Power design is only about PCB design:
1. The first is to have a reasonable direction:
Such as input / output, AC / DC, strong / weak signal, high / low frequency, high / low pressure, etc .... Their direction should be linear (or separate) and should not blend with each other. Its purpose is to prevent mutual interference. The best direction is to follow a straight line, but it is generally not easy to achieve. The most unfavorable trend is a ring. Fortunately, isolation can be improved. For DC, small signal, low voltage PCB design requirements can be lower. So "reasonable" is relative.
2. Choose a good grounding point: Grounding point is often the most important.
A small grounding point I do not know how many engineering and technical personnel have done to it on how much exposition, which shows its importance. In general, common ground is required. For example, multiple ground lines of the forward amplifier should be connected and then connected to the mains. In reality, it is difficult to do it completely because of various restrictions, but it should be followed as much as possible. This problem is quite flexible in practice. Everyone has their own set of solutions. It is easy to understand if it can be explained on a specific circuit board.
3. Arrange the power filter/decoupling capacitor properly.
In general, only a few power supply filtering/decoupling capacitors are shown in the schematic, but they do not indicate where they should each be connected. Actually, these capacitors are set for switching devices (gates) or other components that need to be filtered/decoupled. Arranging these capacitors should be as close as possible to these components. There is no effect if they are too far away. Interestingly, when the power filter/decoupling capacitors are placed properly, the problem of grounding becomes less obvious.
4. There are stress lines, wire diameters are required, and the size of buried holes is appropriate.
The conditional wide line should never be fine; high pressure and high frequency lines should be slippery, and there must be no sharp chamfering, and corners must not be right-angled. The ground should be as wide as possible, and it is best to use a large area of copper, which greatly improves the problem of grounding. The pad or via hole size is too small or the pad size is not properly matched to the hole size. The former is not conducive to artificial drilling, which is not conducive to CNC drilling. It's easy to drill the pad into a "c" shape, and when it's heavy, drill the pad. The wire is too thin, and copper is not provided in the large area of the unwiring area, which tends to cause uneven etching. That is, when the unwiring area is completely eroded, the thin wire is likely to be excessively corroded or broken or completely broken. Therefore, the role of the copper deposit is not only to increase the ground area and resist interference.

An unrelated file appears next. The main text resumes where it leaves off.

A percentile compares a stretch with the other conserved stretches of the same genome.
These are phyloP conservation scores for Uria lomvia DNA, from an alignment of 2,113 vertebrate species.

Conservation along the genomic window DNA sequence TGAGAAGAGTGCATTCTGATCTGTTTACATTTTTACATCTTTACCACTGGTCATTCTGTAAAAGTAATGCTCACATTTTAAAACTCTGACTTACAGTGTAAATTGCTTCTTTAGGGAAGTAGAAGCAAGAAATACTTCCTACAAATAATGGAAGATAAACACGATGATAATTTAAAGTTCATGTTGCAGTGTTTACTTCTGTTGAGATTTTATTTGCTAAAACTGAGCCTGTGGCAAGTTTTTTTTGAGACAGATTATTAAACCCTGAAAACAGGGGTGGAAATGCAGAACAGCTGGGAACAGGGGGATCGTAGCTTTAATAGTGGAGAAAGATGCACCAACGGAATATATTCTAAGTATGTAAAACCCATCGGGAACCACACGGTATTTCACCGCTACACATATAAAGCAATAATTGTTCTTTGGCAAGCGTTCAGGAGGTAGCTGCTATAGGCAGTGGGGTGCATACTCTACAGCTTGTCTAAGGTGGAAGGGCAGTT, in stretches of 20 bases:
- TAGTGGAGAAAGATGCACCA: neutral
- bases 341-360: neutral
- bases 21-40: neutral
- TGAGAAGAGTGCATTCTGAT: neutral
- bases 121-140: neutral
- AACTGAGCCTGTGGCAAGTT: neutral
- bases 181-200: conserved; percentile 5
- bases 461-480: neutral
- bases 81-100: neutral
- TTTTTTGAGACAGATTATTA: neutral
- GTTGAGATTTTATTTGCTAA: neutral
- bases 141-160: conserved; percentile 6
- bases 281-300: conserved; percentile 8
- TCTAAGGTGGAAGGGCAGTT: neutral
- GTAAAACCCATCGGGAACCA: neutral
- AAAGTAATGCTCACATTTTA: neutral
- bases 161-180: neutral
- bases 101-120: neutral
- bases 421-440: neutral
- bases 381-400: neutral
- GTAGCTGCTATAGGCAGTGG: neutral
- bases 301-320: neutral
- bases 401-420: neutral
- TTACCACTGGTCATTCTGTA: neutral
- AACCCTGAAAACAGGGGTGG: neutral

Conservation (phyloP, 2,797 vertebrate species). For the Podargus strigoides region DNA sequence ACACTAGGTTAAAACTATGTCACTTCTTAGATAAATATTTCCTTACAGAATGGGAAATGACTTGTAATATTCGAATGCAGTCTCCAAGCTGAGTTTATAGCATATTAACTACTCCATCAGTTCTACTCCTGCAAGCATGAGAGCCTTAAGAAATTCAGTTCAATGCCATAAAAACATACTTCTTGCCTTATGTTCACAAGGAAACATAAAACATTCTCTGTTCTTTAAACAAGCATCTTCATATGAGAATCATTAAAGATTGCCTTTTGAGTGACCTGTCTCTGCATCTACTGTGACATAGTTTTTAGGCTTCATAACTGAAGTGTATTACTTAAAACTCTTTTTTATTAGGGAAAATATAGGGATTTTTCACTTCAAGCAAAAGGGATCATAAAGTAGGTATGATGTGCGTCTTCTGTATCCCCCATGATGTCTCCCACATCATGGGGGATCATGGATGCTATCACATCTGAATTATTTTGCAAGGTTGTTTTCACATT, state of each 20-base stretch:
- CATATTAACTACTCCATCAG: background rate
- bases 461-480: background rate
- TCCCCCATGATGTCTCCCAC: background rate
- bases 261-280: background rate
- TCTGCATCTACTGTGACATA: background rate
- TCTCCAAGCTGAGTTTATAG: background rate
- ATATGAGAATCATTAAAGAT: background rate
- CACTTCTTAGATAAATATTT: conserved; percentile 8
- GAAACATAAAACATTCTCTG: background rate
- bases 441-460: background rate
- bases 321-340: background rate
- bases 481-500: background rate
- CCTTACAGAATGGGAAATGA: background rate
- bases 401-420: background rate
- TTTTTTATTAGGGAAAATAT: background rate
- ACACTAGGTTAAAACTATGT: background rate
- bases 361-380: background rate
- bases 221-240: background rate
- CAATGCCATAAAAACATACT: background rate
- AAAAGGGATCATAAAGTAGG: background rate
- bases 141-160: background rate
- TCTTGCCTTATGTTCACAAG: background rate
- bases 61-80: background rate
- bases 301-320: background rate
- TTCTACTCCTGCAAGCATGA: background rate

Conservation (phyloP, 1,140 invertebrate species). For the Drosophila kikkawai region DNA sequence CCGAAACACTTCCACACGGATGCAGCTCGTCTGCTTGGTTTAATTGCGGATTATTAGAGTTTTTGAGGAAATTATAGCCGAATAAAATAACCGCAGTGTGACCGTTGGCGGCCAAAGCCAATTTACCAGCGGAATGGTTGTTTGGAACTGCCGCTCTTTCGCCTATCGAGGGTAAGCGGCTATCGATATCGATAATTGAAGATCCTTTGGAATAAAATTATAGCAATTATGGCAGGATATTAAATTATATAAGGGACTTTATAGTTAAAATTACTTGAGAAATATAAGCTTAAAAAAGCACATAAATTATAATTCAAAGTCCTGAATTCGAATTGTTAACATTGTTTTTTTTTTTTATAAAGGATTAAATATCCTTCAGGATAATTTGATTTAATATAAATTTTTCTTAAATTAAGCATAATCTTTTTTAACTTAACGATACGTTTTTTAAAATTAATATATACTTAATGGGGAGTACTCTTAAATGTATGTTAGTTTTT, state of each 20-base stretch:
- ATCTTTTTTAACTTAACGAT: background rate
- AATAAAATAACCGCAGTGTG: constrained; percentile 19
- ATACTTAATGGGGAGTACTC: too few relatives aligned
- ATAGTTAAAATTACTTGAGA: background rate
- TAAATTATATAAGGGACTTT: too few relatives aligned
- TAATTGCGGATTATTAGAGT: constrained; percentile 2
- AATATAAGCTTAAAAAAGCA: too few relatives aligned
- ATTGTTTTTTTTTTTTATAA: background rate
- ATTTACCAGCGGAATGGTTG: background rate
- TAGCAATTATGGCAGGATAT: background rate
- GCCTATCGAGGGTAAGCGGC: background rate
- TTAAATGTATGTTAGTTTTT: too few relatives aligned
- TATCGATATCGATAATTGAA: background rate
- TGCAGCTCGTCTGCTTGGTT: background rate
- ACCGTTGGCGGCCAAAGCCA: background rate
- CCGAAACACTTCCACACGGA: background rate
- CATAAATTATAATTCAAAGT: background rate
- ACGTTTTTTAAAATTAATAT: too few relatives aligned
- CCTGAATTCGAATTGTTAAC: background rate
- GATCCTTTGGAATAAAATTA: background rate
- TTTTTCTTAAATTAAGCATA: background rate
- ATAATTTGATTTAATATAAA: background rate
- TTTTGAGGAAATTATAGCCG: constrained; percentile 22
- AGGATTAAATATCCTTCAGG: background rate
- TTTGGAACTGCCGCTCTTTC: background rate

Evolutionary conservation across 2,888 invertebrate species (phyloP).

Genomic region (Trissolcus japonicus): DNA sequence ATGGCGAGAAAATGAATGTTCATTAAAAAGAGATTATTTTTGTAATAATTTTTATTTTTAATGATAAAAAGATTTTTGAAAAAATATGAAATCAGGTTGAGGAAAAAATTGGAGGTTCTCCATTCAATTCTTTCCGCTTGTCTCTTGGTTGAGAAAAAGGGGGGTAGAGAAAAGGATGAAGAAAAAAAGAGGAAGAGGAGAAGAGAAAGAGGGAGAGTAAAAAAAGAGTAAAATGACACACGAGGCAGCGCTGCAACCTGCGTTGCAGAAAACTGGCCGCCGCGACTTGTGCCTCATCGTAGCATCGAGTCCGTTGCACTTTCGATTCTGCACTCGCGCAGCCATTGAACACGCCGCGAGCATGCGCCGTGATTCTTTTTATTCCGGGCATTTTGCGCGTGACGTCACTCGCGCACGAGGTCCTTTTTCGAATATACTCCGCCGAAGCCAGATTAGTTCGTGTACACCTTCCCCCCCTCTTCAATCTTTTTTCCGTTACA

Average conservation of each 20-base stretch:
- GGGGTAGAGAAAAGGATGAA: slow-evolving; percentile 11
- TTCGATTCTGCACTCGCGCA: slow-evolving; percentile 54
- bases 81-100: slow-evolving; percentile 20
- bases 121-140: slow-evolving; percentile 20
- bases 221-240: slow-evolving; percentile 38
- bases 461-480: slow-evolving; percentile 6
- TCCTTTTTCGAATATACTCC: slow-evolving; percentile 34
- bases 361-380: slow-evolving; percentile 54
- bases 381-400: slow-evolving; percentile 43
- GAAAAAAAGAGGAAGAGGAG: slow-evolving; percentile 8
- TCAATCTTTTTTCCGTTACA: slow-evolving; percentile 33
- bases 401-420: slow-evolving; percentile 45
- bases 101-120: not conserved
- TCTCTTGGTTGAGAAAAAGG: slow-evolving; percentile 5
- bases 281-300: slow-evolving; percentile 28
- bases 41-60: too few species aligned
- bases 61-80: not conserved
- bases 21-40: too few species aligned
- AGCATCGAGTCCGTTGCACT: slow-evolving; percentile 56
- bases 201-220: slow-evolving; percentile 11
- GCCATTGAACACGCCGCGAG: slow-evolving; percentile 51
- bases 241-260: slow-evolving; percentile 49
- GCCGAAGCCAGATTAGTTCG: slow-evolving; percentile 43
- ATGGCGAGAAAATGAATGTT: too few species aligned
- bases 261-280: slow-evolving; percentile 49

5. Number of vias, solder joints, and line density.
Although some problems occurred in post-production, they were brought about in the PCB design. They were: too many over-holes, and the copper sinking process would be buried in the pit. Therefore, the wire holes should be minimized in the design. The line density in the same direction is too high, and it is easy to join in one piece when welding. Therefore, the linear density should be determined according to the level of the welding process. The distance between solder joints is too small, which is not conducive to manual welding, and can only be solved by reducing the work efficiency. Otherwise it will leave hidden dangers.
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